"That's when you're looking back at the last year, seeing how you did, and looking ahead to what's next and planning the next few months. I'm not going to lie; digital content is still not viewed as an essential service to many companies, and that's fair enough, considering many have only a little bit of budget to play with. So, there are times when you have little idea what your next few months are going to look like. Also, one thing you're never really prepared for when "going it alone' is how lonely it is at times. As someone who is a solo founder, you spend most of your time with your team or clients– and the majority of that time is spent managing or mentoring. If you're down or having a bad day, you cannot show it, as you cannot demoralize the people working with you, and it would be unprofessional to do so in front of a client. That's one of the biggest things I miss about being an employee."
Source: Digital LInk
Talking about enlisting the help of a psychologist to sort out their mental health with the majority of MENA entrepreneurs is often followed up by a request to remain anonymous for fear of peer disapproval and other social and family reasons. However, Fakoussa and McArthur neither hesitated to seek professional help when finding themselves caught off-guard, nor to talk about it. "I actually am very open about therapy, and how it has helped me in certain times of my life," says Fakoussa. "I speak about it to break the taboos in our Arab culture, that something is wrong with you if you go to therapy. There have been examples when I would suggest to people to consider going to therapy if they were feeling depressed or not okay in any way, but there was a perception that, if that was the case, it meant that something was wrong with them. I think that it is so wrong. I grew up in Canada where that is considered a normal thing."
McArthur adds that while seeking professional help can seem like a challenging experience, entrepreneurs should not rely on sunny optimism as a defense mechanism. "Unfortunately, it [seeking the help of a psychologist] wasn't a pleasant experience, as I felt that I wasn't really heard, and the professional's priority was just prescribing medication. Nevertheless, I think many fear that they would look "weak,' given that they should be promoting how well they're doing. But I personally think it's also important to show you're human. Take Instagram, for example, everyone shows the "best self'… But, it's all a filtered, edited version of reality. We have a responsibility to lead by example and show that, "Hey, it's not all glitter dust and unicorns!'"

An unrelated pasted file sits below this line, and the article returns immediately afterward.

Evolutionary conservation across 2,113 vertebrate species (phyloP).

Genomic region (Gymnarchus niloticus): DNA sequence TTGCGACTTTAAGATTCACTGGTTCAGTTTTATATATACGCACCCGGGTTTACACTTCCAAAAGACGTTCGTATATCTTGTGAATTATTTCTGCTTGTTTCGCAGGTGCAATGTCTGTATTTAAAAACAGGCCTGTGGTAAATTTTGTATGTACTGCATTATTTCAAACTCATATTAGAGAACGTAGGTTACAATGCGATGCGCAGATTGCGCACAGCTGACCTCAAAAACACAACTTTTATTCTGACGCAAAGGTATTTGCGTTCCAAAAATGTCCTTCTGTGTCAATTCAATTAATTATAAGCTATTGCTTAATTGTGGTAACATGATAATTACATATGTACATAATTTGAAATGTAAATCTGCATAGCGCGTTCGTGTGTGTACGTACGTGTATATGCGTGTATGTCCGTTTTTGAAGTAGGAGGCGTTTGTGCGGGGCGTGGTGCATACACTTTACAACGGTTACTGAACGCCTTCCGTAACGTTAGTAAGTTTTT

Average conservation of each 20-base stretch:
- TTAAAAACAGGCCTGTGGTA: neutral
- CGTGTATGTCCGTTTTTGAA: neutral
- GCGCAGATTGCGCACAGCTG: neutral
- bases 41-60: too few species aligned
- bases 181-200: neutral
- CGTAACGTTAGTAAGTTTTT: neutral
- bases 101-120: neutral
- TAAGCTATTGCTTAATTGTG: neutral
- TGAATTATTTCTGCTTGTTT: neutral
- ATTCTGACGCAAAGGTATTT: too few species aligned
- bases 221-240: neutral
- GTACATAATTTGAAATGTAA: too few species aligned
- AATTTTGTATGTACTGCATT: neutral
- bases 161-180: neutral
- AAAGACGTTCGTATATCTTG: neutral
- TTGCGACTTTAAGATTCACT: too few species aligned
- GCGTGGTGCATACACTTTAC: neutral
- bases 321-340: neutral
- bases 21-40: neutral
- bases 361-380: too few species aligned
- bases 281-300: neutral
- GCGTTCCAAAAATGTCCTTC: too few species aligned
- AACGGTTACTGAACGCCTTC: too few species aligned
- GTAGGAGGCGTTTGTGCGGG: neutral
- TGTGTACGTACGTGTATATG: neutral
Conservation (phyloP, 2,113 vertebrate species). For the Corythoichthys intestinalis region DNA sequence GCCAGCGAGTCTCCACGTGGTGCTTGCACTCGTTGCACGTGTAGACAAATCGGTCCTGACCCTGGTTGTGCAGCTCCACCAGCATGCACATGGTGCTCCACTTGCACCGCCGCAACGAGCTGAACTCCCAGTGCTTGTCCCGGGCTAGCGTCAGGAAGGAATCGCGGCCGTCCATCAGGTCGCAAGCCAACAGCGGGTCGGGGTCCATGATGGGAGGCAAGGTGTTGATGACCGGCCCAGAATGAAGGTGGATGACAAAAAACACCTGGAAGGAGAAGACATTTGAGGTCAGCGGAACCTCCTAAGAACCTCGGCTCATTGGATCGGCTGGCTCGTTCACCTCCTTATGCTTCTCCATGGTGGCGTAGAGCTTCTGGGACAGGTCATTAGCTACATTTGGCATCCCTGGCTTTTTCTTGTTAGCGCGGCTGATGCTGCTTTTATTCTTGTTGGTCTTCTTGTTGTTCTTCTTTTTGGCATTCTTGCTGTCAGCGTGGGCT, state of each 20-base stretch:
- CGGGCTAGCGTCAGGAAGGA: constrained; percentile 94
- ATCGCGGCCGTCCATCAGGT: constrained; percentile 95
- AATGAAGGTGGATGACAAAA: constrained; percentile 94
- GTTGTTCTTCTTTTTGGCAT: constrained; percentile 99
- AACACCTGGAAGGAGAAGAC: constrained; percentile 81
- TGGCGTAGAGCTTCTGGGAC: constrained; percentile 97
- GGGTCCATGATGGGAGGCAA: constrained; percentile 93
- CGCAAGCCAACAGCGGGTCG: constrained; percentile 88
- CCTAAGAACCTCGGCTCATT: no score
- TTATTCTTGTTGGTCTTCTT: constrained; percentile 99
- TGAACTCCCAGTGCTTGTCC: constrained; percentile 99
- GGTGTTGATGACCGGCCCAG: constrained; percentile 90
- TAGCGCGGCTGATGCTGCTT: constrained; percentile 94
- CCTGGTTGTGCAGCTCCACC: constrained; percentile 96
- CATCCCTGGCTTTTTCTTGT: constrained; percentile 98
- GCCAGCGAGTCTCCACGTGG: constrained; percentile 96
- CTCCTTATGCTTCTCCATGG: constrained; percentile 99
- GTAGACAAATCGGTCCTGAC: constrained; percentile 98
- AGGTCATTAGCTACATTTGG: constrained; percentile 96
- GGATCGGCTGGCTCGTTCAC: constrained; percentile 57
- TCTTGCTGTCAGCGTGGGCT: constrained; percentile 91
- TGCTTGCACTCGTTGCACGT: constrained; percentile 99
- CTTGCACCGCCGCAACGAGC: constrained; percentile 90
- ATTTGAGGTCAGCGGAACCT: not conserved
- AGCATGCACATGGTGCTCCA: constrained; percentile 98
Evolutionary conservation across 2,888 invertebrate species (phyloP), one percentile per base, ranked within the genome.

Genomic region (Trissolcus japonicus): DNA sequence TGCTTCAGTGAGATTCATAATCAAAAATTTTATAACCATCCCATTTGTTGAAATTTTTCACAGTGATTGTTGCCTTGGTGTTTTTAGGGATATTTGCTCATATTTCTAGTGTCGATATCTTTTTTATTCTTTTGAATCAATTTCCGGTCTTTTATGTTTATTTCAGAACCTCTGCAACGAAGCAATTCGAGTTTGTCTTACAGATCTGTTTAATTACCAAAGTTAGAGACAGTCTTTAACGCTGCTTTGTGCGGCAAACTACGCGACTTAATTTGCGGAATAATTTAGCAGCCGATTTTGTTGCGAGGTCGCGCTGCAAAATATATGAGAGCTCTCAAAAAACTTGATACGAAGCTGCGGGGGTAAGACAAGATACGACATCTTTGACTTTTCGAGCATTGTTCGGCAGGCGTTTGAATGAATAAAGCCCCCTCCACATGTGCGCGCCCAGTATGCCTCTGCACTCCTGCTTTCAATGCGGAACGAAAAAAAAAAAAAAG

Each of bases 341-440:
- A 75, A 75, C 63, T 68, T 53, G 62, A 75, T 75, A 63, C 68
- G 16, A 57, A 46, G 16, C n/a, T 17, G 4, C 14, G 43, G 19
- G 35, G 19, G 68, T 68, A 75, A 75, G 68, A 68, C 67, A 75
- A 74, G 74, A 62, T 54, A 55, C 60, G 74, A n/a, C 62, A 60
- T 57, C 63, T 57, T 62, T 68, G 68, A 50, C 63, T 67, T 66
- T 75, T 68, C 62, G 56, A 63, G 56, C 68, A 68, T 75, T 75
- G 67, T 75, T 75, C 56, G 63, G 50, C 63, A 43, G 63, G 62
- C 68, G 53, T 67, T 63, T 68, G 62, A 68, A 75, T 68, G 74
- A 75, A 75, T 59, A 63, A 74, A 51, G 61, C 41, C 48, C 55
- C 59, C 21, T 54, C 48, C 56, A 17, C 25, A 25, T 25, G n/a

A calm demeanor masking a secret used to be a tactic of Tahir Shah, the founder of Moti Roti, a "Pakistani Soul Kitchen" pop-up and food truck. In 2012, Roti left his IT career to create "a go-to delivery place for Pakistani and Indian food." Yet, the journey ahead included closing the first pop-up store due to low footfall, acquiring one of the first food trucks in Dubai, and then selling it to pivot to a more sustainable business model- Moti Roti's first bricks and mortar outlet, which opened in JLT in 2016. Over this time, many self-torturing questions gnawed at him.
"It's just waking up in the morning feeling like "I can't do it, I can't get out of bed,'" he says. "You are faced with innumerable problems and you think, "How do I solve all of them and in a limited amount of time?' Then, if it does not work out, what to do next. In the early days, when I took a round of funding from family and friends, I had that pressure of the people who had believed in me and invested in me, and I wanted to be able to pay them back. I was constantly thinking, "What if I don't make it through?' I did think about therapy although I didn't end up doing it, but I know a lot of people who did it and it helped them a lot. You have to reach deep into your mental resources to cope with that pressure. In that, therapy or any kind of counselling is helpful. You have to put your ego aside, you can't do all by yourself, and you have to allow someone to gently steer you in the right direction and stabilize the way you are thinking at the moment. I know many entrepreneurs who are in that dark place and it is refreshing that the entrepreneurial community in Dubai is very collective, collaborative and supportive. It's kind of reassuring to see that other people are also struggling. I think that sense of community in Dubai is really integral and it really plays into the removal of the existing taboos." (However, not long after this interview with Shah, I was informed that Moti Roti's outlet in JLT had closed as well.)
Source: Tahir Shah
Furthermore, one of the realities of entrepreneurship is that founders have to deal with an often-endless series of false promises. To Elissa Freiha, the co-founder of WOMENA, a Dubai-based angel investment platform for female investors, embracing her own vulnerability as opposed to projecting bulletproof mentality proved to be a valuable coping strategy. "As we were getting more recognition and were celebrated for the work that we were doing, we did not feel the same amount of success behind the scenes," she recalls the early challenges of building WOMENA. "There was a lack of transparency from people we were encountering in the sense that we would get a lot of verbal support, but when the time came for them to actually act on it, to sign something or to pay us something, they would disappear. This happened hundreds of times. We would get a quick high when people would tell us they wanted to be a part of WOMENA, and then we would immediately get crashed when they started avoiding our phone calls, and so on."